Public needs better information on crime tip line, public safety group told
BY ZACK STOYCOFF World Staff Writer
Tuesday, January 15, 2013
1/15/13 at 2:52 PM
Widespread misconceptions about the city’s anonymous crime-reporting tip line are discouraging residents from using the service, Crime Prevention Network Director Carol Bush told a City Council working group Tuesday.
More outreach and education are needed to dispel fears that the tip line is not secure or truly anonymous, she said.
The comments came in the first meeting of the Public Safety Intelligence Working Group, which was created by City Councilor G.T. Bynum in response to a Jan. 7 quadruple homicide at the Fairmont Terrace Apartments near 61st Street and Peoria Avenue.
The group, which will meet three more times in the next three weeks, seeks to develop “specific objectives” for improving communication between residents and police, Bynum said.
“This is about the whole city,” he said. “It’s not just about 61st and Peoria.”
Bush said the misconceptions about the Crime Stoppers tip line were apparent in a neighborhood meeting she attended Monday night with police and residents of apartment complexes near 61st and Peoria, including Fairmont Terrace.
The residents complained that the line is insecure and offers no anonymous, effective way of reporting crimes, she said.
“That was an angry mob of 13 people,” she said. “I said ‘hello,’ and they attacked.”
She said the crowd relaxed once she explained that the tip line is manned by call takers who relay tips to police without the callers’ names, and that callers are issued an identification number that can be used to collect any cash reward anonymously.
Many people mistakenly believe that those answering the phone are police officers, Bush said.
“You have to explain the process step by step,” Bush said. “By the end of the night .... they said, ‘Oh, I can do that.’ ”
Although the Crime Prevention Network has had success working with news media to educate the public about the tip line, Bush said authorities must also begin a marketing campaign targeting “places that (people) go.”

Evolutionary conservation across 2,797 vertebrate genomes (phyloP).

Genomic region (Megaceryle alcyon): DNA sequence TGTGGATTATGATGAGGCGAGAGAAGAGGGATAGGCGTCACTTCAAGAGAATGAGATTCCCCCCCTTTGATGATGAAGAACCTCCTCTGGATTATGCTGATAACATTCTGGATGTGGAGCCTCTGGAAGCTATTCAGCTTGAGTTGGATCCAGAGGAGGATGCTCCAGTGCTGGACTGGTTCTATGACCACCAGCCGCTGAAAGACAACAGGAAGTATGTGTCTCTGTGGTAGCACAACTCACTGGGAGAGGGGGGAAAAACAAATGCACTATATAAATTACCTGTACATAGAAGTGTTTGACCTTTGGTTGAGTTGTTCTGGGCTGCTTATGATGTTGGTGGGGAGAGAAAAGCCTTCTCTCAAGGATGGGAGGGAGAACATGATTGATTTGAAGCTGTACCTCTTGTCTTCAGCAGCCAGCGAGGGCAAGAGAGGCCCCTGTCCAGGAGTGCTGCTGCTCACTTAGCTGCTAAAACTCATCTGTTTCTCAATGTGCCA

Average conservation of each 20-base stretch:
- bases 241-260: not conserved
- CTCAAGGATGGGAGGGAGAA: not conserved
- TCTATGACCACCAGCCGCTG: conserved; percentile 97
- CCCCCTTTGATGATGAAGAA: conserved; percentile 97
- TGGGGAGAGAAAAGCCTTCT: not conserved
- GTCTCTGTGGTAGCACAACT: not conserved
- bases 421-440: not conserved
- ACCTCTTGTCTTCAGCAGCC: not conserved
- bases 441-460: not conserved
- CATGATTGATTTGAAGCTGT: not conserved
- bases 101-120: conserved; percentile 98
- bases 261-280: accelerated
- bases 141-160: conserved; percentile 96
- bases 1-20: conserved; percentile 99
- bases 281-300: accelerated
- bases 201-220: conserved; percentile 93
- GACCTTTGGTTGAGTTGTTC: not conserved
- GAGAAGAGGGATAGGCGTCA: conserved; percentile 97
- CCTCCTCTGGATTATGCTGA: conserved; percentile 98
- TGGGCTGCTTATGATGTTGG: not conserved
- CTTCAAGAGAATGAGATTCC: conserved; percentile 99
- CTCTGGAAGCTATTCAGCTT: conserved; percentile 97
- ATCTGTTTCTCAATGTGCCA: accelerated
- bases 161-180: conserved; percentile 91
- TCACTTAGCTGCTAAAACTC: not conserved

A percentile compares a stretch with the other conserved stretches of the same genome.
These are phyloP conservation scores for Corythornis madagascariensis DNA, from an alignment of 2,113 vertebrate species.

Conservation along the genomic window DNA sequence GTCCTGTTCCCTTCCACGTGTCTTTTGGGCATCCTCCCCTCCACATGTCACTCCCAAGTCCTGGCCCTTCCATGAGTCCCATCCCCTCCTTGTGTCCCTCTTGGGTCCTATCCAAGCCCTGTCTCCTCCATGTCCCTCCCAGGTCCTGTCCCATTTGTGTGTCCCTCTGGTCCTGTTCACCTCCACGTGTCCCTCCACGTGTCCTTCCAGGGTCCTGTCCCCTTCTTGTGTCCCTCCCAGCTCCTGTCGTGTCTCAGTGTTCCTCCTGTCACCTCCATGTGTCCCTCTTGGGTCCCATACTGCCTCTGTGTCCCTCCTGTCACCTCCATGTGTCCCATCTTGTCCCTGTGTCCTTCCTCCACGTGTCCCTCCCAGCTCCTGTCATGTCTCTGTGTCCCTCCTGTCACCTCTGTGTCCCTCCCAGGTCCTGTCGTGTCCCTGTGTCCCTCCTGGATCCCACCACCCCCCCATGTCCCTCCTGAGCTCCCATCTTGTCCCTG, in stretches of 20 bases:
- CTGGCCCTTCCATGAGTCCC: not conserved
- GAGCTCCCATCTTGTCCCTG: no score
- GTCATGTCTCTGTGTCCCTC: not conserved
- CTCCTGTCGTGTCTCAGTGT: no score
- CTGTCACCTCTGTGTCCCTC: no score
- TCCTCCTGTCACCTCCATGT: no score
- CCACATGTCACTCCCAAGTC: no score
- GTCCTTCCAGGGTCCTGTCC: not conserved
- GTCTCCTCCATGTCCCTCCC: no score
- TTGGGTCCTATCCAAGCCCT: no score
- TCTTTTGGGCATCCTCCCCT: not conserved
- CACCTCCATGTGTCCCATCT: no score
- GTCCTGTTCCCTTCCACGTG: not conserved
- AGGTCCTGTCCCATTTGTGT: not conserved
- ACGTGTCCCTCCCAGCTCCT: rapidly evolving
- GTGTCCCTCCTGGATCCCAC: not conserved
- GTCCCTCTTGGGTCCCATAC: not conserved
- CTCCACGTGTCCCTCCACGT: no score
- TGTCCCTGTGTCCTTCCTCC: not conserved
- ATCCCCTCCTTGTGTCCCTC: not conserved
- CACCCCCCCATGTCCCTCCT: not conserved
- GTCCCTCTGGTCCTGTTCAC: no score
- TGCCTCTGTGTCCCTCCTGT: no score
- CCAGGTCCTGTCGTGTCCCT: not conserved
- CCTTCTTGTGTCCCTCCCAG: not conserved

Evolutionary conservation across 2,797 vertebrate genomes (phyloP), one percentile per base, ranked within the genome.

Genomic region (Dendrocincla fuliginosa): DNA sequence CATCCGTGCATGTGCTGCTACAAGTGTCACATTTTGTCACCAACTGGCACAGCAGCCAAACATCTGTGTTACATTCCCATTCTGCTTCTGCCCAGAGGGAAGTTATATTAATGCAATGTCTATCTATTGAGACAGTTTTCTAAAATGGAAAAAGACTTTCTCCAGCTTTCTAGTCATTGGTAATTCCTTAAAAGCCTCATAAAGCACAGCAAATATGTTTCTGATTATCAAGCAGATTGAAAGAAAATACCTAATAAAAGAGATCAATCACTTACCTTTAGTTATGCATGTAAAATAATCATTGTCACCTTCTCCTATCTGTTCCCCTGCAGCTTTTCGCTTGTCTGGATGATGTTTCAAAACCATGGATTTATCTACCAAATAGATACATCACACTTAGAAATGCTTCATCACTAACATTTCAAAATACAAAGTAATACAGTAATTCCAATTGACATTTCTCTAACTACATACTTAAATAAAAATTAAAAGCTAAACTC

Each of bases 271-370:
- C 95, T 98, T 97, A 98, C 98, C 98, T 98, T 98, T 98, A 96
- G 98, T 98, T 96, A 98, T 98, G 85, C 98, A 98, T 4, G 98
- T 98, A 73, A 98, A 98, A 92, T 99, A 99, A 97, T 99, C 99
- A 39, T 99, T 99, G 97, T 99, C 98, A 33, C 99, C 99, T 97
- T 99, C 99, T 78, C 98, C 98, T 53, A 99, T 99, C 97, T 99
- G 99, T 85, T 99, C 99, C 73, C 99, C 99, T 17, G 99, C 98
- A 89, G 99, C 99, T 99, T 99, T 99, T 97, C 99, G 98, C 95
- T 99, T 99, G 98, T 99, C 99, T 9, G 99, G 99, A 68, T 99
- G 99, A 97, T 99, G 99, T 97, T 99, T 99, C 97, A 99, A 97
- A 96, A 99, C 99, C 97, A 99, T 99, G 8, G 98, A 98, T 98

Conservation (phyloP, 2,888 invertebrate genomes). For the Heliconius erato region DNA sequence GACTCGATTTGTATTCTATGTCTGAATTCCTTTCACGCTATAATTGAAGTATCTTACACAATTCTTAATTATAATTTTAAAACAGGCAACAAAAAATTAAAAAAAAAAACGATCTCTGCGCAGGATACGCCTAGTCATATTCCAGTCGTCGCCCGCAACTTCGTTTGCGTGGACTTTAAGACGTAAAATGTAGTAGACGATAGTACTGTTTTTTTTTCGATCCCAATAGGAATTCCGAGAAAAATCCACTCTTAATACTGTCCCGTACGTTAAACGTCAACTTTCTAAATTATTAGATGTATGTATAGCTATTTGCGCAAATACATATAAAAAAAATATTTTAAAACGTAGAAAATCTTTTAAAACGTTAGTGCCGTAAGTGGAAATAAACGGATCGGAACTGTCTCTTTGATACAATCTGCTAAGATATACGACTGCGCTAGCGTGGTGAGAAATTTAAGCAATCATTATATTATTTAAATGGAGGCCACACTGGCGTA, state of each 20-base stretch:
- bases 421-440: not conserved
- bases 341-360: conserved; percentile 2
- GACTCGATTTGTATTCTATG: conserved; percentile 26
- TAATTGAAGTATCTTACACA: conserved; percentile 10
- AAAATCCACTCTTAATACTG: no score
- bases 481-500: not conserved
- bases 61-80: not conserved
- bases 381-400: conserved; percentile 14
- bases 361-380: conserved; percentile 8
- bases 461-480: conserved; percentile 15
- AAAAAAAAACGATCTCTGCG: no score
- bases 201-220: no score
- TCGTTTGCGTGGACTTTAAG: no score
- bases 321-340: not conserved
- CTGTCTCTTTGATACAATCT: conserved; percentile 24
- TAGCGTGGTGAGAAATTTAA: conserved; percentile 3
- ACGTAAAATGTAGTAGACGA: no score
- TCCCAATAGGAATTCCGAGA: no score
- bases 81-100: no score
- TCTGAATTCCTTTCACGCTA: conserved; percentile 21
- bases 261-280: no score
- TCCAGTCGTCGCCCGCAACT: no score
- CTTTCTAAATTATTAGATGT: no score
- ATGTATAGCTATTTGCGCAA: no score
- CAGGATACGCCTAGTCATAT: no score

Advertisements next to gas station pumps, in grocery store checkout lines and health clinic waiting rooms are possibilities, she said. She also suggested mailing Crime Stoppers brochures with utility bills.
“We need to think out of the box and go to nontraditional forms of advertising,” she said.
The Crime Prevention Network, however, operates on a budget of about $58,000 a year — not including salaries — and has no money budgeted for marketing, Bush said.
A massive marketing campaign could grow the budget to around $250,000, she said.
The network, which changed its name from the Tulsa Crime Commission this month, is a nonprofit organization funded by donations, city contracts and grants. It oversees Crime Stoppers and the Alert Neighbors program.
The public safety working group includes representatives of the Tulsa Police Department, the Tulsa Sheriff’s Office, the U.S. Marshals Service and news media.
Its next meeting will explore ways to protect witnesses testifying in court after anonymous tips are made to Crime Stoppers or police, Bynum said.
First Assistant District Attorney Steve Kunzweiler told the group that such tips do not help prosecutors if there is no one to testify in court against a defendant. Some kind of protection system is needed, he said.
“It’s information, but if I can’t put it under oath to testify, it’s useless information,” he said.
In this March 2010 file photo, Crime Commission Executive Director Carol Bush speaks at a neighborhood association meeting. JARREL WADE/Tulsa World File